Pre-Eclampsia During Pregnancy

In many ways a pregnancy is quite a vulnerable time for your body, not to mention that of your unborn child. Pregnant women are susceptible to a number of conditions which develop as a consequence of this vulnerability. Fortunately we now have lots of information about how to keep healthy during a pregnancy, and what to look out for when our bodies are suffering under the many pressures a pregnancy can place on them. Pre-eclampsia is a condition that still affects many pregnant women across the world, and this article aims to give you some information about what exactly the condition is.

So what is pre-eclampsia?

This is a condition that tends to affect pregnant women in the latter half of the pregnancy, usually from 20 weeks onwards, although this can vary. The condition is basically defined by high blood pressure and the presence of proteins in urine (a condition called proteinuria), and is a set of particular symptoms more than anything else as the causes remain unclear.

The condition can also affect unborn babies, affecting their growth in the final few weeks of pregnancy when they tend to grow much more quickly in terms of size.

Pre-eclampsia is generally split into two broad categories, mild and severe pre-eclampsia. The former is thought to affect about 1 in 10 first time mums, while the severe form of the condition is thought to affect a much smaller percentage, about 1% to 2% of them.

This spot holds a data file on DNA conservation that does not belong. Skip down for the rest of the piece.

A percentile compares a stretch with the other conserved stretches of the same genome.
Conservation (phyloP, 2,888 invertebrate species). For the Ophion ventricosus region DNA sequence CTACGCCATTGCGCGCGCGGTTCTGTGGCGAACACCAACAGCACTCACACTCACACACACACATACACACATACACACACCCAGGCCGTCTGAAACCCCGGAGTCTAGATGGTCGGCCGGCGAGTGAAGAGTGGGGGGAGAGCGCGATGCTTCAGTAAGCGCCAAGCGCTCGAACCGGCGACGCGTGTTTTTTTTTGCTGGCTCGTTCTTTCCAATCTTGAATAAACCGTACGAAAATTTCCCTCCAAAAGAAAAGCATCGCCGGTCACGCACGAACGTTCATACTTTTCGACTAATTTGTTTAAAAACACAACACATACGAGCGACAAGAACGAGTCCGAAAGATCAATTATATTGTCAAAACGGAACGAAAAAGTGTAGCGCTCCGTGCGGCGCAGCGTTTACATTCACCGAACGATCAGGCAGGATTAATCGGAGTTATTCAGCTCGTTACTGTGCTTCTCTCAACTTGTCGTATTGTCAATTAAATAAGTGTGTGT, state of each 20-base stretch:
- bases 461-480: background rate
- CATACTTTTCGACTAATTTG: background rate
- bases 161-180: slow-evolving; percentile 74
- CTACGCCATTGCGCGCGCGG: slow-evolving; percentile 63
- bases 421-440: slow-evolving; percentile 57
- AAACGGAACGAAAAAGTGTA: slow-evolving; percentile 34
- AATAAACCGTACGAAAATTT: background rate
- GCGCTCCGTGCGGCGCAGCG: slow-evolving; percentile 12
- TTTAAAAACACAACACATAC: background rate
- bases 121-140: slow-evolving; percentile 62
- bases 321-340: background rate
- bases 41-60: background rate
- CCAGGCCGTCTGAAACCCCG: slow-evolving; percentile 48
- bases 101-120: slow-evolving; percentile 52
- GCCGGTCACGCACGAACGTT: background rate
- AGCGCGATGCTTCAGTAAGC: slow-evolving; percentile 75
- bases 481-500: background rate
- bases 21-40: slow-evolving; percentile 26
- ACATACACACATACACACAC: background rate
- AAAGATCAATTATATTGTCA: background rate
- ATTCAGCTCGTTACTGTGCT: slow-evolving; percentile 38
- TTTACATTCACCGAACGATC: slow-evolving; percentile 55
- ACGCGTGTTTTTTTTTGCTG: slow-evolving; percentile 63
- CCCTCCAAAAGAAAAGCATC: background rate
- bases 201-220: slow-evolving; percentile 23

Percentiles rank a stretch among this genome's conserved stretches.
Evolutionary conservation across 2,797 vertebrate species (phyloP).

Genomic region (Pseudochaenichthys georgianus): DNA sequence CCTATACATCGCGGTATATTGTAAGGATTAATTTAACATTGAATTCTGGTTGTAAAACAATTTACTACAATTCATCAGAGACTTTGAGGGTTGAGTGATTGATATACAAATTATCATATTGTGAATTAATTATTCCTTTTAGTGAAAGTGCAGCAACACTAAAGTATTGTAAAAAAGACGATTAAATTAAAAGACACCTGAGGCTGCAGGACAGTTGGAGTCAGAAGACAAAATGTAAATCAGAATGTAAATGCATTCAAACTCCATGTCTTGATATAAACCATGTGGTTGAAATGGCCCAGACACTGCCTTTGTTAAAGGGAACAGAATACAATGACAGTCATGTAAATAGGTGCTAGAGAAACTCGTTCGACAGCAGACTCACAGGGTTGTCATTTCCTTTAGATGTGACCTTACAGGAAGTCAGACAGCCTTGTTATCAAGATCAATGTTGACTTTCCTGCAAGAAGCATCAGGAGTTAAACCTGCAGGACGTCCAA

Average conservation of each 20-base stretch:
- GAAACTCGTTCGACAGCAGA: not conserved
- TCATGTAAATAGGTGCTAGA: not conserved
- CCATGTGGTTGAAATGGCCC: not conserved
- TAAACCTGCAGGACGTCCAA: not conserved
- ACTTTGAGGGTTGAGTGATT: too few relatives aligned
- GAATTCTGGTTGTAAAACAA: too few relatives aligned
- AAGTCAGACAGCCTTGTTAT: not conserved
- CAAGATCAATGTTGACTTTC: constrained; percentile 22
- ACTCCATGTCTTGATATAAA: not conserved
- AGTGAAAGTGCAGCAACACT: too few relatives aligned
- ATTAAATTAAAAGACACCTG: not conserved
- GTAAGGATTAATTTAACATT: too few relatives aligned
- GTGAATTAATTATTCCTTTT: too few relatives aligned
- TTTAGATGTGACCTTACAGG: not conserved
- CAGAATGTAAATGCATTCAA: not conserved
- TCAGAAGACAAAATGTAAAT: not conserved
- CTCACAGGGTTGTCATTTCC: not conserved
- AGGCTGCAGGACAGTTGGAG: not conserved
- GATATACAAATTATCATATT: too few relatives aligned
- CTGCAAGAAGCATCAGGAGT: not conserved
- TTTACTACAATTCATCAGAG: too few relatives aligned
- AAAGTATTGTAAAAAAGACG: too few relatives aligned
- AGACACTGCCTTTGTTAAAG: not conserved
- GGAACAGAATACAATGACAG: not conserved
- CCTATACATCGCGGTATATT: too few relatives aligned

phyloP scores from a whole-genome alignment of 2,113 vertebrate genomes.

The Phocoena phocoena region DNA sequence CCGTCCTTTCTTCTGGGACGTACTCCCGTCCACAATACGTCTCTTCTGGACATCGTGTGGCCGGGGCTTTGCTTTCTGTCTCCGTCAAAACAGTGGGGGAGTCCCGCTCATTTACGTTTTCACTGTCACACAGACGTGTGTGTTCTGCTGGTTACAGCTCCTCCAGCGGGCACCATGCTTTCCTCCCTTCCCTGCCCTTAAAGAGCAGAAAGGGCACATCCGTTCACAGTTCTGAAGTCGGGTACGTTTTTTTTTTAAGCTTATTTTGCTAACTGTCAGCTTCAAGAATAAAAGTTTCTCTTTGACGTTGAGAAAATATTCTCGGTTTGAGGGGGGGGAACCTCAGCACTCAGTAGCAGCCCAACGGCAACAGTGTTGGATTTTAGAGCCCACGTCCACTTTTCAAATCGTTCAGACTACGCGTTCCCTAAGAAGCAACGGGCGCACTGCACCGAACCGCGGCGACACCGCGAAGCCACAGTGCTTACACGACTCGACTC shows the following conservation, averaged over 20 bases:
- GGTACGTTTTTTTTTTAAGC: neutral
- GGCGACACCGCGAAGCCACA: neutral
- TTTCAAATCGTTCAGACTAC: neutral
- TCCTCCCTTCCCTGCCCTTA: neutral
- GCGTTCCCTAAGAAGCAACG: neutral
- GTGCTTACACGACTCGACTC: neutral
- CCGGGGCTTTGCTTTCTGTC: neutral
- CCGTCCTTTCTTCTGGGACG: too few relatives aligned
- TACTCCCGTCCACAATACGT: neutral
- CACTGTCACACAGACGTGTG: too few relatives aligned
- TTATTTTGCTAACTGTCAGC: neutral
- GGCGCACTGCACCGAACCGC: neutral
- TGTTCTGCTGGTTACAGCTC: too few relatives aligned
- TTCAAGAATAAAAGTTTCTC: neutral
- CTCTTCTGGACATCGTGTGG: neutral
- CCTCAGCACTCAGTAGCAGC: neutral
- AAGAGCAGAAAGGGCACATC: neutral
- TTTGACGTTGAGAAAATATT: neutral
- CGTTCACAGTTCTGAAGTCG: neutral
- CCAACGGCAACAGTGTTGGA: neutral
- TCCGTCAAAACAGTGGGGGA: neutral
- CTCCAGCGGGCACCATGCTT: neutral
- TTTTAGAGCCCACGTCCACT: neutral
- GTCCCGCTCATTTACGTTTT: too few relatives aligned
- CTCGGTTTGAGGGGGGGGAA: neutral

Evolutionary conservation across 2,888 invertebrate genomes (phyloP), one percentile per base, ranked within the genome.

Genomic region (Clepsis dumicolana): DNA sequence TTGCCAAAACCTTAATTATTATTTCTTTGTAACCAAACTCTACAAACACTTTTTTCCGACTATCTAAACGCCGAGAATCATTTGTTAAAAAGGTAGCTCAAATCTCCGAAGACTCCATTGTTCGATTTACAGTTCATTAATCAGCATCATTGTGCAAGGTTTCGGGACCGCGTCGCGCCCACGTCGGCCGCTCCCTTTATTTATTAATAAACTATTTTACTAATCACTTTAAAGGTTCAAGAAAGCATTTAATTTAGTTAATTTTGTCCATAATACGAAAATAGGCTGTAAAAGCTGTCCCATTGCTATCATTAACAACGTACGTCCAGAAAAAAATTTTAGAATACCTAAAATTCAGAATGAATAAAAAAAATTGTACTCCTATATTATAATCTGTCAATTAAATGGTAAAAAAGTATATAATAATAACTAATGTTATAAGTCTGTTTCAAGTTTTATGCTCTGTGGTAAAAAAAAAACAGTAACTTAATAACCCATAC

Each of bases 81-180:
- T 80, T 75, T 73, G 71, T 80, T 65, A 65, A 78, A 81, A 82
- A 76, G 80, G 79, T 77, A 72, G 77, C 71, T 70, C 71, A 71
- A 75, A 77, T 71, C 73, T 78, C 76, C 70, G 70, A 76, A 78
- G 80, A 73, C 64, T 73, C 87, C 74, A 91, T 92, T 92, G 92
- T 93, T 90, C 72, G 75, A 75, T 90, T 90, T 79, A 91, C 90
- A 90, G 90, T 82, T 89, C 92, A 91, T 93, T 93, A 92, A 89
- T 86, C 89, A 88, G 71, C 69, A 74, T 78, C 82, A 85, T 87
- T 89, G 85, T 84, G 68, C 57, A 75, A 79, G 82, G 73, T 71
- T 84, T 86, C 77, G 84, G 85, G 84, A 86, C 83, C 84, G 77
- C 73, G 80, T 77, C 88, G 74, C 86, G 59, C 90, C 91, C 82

Symptoms of pre-eclampsia

Surprisingly enough, many women with pre-eclampsia don’t actually realise that anything is wrong, and the illness is usually diagnosed during a routine antenatal appointment. As mentioned above the classic symptoms of pre-eclampsia include proteinuria and high blood pressure (the medical term for this is hypertension). Hypertension on its own isn’t a sign of pre-eclampsia, as a number of pregnant women suffer from a higher blood pressure without pre-eclampsia being the cause. These are the earliest symptoms of the condition, which progresses to other symptoms as the pregnancy continues.

The next stage usually involves oedema, which is an abnormal retention of fluids in the body which causes a noticeable swelling around the face, hands, feet, and ankles. Oedema is actually fairly common during pregnancies, but tends to affect the lower body more than anything else, and gradually increases over the course of the day. Pre-eclampsia however will often involve sudden swelling in areas of the upper as well as lower body, most notably, the face and hands as mentioned previously.

Overtime other symptoms crop up including headaches, blurry vision or flashing lights within the field of vision, vomiting, abdominal pain (usually higher up just under the ribs), and rapid weight gain (which is usually because of the aforementioned fluid retention. These are more serious symptoms which will usually occur later on in a pregnancy, and must be reported as soon as possible.

Complications caused by pre-eclampsia

If untreated, pre-eclampsia can cause a number of serious (but fortunately rare) complications that can pose serious risks to your health and that of your unborn child. These include strokes (where the blood supply to brain cells is reduced and brain cells begin to die), violent convulsions called eclampsia, and a clotting problem in the liver and blood called HELLP syndrome.

Pre-eclampsia can also affect the unborn child as growth is typically slowed down because of the poor blood supply to the foetus, a result of long term hypertension. A limited blood supply means that the foetus does not get as much nutrition or oxygen as it needs, and so can’t grow normally in what is called intra-uterine growth restriction.

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